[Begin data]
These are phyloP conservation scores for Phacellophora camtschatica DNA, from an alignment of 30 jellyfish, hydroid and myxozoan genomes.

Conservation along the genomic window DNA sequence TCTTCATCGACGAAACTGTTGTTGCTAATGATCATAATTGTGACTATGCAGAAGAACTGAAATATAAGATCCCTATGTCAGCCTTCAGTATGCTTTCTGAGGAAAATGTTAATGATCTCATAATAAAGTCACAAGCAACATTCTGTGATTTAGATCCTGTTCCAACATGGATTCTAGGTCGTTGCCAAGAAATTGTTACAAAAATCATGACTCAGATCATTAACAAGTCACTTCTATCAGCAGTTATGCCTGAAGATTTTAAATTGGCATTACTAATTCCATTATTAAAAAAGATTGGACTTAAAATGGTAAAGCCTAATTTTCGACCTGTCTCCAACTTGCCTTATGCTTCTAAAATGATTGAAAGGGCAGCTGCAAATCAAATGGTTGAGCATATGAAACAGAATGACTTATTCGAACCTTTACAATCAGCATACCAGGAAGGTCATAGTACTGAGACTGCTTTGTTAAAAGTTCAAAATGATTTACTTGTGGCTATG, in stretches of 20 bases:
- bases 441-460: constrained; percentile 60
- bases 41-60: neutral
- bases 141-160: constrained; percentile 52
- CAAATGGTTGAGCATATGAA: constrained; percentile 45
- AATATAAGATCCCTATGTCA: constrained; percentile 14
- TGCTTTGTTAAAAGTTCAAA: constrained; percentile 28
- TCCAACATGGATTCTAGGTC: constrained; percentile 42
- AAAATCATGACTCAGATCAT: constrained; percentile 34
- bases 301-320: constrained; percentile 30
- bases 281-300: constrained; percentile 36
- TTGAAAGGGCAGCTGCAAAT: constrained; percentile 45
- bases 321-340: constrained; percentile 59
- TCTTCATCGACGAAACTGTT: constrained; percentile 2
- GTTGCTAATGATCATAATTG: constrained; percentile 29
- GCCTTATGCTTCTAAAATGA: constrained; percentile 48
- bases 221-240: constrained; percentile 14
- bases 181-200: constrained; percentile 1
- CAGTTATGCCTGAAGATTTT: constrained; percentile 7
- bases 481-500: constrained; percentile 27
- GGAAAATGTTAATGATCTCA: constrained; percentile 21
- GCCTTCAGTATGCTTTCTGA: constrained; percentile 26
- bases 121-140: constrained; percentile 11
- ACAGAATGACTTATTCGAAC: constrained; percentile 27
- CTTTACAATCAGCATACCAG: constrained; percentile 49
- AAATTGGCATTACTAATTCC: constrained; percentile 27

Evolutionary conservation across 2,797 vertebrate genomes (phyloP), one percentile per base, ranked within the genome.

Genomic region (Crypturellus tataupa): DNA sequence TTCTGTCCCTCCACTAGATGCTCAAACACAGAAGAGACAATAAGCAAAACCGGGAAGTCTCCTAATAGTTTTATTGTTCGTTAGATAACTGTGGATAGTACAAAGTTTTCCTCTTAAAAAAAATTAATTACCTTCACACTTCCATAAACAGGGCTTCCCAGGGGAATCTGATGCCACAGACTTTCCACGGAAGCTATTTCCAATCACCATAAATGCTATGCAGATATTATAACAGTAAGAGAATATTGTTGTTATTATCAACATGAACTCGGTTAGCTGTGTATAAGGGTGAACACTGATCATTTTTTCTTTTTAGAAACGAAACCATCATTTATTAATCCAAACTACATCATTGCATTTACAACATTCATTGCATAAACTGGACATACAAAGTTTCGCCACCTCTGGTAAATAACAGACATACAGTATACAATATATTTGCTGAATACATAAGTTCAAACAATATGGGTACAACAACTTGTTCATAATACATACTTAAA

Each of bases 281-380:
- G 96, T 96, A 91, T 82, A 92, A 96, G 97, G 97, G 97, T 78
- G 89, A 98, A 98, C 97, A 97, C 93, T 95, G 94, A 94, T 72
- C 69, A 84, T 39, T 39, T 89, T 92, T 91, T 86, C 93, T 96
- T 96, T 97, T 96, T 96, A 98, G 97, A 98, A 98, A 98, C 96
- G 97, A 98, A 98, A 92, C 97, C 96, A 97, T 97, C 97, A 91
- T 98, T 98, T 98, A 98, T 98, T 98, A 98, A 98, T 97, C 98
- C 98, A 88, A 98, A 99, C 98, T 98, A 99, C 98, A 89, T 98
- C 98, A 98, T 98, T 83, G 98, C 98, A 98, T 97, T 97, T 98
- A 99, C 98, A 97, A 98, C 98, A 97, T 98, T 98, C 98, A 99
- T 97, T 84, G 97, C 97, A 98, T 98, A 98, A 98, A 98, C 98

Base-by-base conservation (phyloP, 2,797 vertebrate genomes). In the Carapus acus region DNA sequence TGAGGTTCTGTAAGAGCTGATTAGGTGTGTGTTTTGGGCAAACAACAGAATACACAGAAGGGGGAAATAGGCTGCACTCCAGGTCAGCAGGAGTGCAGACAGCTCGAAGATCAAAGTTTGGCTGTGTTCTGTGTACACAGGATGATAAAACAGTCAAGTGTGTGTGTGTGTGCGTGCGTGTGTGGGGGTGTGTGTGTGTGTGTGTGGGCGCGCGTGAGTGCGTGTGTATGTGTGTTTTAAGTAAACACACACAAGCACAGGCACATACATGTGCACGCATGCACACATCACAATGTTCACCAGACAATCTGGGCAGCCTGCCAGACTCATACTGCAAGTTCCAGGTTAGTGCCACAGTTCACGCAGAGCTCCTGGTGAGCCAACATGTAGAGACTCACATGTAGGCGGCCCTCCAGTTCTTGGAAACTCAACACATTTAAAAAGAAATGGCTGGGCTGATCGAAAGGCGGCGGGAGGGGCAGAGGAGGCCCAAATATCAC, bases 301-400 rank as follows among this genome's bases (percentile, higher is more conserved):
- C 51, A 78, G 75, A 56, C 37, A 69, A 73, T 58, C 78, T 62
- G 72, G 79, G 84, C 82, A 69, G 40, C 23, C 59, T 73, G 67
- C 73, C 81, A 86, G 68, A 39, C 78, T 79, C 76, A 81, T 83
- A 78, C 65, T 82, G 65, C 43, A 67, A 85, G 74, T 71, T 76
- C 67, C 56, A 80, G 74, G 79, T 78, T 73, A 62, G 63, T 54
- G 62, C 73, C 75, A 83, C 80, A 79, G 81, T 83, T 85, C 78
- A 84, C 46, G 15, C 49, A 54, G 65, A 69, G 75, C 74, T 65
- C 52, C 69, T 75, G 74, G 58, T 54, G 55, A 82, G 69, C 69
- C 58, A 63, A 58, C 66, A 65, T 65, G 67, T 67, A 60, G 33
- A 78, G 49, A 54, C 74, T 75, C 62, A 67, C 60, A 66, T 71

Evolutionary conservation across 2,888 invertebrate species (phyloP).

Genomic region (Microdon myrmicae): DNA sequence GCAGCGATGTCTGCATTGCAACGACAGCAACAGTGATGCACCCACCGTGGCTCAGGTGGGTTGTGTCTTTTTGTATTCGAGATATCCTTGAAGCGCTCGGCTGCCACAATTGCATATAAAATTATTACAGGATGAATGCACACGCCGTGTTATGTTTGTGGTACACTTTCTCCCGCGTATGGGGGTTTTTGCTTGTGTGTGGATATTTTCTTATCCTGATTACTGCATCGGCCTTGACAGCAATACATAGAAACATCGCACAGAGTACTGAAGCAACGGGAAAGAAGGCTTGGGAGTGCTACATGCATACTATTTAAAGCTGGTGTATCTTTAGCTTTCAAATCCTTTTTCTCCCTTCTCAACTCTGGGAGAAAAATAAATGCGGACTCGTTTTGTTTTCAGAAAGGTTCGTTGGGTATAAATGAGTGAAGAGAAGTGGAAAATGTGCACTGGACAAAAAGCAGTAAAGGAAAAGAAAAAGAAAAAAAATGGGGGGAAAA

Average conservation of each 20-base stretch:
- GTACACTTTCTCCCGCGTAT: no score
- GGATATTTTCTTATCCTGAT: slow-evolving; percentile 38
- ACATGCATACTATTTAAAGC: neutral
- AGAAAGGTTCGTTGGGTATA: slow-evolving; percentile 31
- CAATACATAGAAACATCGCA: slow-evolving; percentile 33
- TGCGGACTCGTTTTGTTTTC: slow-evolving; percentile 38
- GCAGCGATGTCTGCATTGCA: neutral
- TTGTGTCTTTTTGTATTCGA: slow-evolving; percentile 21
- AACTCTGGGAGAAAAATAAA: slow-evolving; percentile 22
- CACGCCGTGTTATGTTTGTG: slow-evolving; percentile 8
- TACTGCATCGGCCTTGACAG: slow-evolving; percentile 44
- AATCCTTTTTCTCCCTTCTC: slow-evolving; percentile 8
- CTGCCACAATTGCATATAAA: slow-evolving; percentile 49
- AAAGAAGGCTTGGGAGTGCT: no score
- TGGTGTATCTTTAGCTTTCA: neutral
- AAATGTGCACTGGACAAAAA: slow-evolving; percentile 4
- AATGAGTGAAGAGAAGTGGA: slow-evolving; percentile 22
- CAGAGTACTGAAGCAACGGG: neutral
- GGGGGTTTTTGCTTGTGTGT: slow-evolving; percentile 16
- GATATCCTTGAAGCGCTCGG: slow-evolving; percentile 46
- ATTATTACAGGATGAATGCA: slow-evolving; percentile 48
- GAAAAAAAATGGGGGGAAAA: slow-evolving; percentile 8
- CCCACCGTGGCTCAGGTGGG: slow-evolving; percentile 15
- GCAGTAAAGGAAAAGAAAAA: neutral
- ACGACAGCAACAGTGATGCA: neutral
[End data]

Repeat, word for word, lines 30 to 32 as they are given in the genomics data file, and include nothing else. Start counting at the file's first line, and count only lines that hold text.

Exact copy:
Each of bases 281-380:
- G 96, T 96, A 91, T 82, A 92, A 96, G 97, G 97, G 97, T 78
- G 89, A 98, A 98, C 97, A 97, C 93, T 95, G 94, A 94, T 72